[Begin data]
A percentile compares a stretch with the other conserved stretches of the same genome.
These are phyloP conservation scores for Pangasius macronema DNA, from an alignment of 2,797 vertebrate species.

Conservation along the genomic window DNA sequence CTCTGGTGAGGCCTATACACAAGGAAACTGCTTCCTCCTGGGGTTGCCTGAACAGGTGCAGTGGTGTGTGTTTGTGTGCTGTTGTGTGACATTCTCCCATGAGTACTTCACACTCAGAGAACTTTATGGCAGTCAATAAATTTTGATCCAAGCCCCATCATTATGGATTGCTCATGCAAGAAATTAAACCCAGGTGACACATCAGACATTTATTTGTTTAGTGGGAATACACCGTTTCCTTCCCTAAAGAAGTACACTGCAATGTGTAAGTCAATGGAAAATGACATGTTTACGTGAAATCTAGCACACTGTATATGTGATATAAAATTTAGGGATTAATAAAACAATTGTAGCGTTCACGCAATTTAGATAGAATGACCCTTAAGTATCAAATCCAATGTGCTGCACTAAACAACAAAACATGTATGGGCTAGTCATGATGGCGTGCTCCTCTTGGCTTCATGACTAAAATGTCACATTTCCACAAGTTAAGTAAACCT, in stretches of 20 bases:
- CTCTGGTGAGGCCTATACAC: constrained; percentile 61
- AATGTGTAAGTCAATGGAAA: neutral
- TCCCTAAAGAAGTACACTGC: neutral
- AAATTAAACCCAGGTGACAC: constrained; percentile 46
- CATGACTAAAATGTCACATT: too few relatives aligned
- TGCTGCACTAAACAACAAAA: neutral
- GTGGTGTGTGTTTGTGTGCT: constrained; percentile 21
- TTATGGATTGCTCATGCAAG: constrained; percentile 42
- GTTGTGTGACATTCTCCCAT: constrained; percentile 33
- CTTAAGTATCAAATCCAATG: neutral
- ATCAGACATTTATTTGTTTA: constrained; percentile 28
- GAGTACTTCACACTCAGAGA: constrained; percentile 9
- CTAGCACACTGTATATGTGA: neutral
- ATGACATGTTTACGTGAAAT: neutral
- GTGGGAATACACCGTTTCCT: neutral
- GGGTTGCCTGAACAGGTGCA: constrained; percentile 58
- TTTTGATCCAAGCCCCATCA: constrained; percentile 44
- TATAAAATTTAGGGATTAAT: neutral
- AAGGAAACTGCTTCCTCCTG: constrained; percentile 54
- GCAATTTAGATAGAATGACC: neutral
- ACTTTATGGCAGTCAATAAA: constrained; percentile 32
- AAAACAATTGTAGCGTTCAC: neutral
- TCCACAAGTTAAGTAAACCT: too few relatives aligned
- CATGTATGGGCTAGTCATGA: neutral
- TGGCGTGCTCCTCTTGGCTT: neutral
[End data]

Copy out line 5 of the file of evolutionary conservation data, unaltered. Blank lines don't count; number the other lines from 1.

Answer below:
- AATGTGTAAGTCAATGGAAA: neutral